It's not happened to me yet.
  22. Daveski17

    Daveski17 Registered Member

    You could equally apply the same logic to the idea that 'not catching jack' on recent tests is a statistical aberration. How many other AVs are in the same situation?

    Well, I'm not a homegrown tester, but I do know that 3rd party testings can often vary considerably. AV still give MSE an ADV (Advanced rating).

    It doesn't mean it's rubbish either.

    I'm not so sure that those 'real-world' scenarios can ever actually be that. How many 'paid for' AVs are equally as vulnerable as MSE allegedly is to being bypassed? Last night I spoke to the bloke who built my last two desktop computers for me. He tells me that most people who take their computers to him (he owns a shop/store) to be relieved of various forms of malware that they have contracted are running Norton or McAfee. He has never personally known of a computer infected that was running MSE. What am I to make of that statistic?
  23. well probably because there are considerably less users of MSE
  24. m00nbl00d

    m00nbl00d Registered Member

    But, the reality is not how any knowledgeable user has his/her system configured. It's how millions of Windows user don't have theirs.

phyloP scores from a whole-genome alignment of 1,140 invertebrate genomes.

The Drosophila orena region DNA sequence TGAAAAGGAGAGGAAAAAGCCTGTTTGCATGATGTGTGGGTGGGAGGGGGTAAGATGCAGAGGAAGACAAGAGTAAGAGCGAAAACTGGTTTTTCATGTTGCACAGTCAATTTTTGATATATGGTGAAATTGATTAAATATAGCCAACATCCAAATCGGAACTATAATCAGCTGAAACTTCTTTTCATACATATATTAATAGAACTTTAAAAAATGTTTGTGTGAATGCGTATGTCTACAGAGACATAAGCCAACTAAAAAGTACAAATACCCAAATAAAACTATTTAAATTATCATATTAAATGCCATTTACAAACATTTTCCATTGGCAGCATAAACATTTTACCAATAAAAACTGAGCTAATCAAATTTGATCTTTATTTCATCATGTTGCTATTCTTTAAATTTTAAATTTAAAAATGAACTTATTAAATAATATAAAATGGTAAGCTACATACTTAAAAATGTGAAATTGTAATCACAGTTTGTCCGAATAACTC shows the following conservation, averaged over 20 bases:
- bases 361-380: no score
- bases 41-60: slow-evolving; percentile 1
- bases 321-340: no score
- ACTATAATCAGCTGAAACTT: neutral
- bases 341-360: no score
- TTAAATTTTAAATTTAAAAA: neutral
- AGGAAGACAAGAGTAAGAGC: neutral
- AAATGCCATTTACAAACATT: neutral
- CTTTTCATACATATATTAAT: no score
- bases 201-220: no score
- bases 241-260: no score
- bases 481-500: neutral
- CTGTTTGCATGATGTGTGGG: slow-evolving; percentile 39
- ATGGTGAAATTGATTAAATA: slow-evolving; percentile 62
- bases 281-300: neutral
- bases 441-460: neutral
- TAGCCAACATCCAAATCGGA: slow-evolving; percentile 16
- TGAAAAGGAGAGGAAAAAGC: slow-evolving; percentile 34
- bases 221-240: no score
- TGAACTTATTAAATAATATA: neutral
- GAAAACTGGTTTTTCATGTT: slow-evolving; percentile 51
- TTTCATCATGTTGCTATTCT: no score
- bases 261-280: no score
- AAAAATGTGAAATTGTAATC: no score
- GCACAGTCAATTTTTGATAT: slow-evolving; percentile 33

What's the point for these users to have MSE, if any piece of malware can break it? Worst, if the user elevates something, then what's there to protect MSE? MSE settings are protected by the administrator's account password. When any of these millions of users are the administrators... well...

    The bottom line is that MSE should be hardened against termination. I believe I mentioned at some Prevx forum thread that, recently the rootkit ZeroAccess was able to force antimalware apps to kill themselves (priceless) and then change file system permissions, so they could no longer run.

    Security vendors had to harden their antimalware apps against this behavior. If they didn't harden their tools, then how could their tools protect their users? I suppose Microsoft didn't? Is ZeroAccess still efficient to kill MSE? o_O
  25. Daveski17

    Daveski17 Registered Member

    It's a distinct possibility. There again, it's supposed to be the most popular & used freeware AV.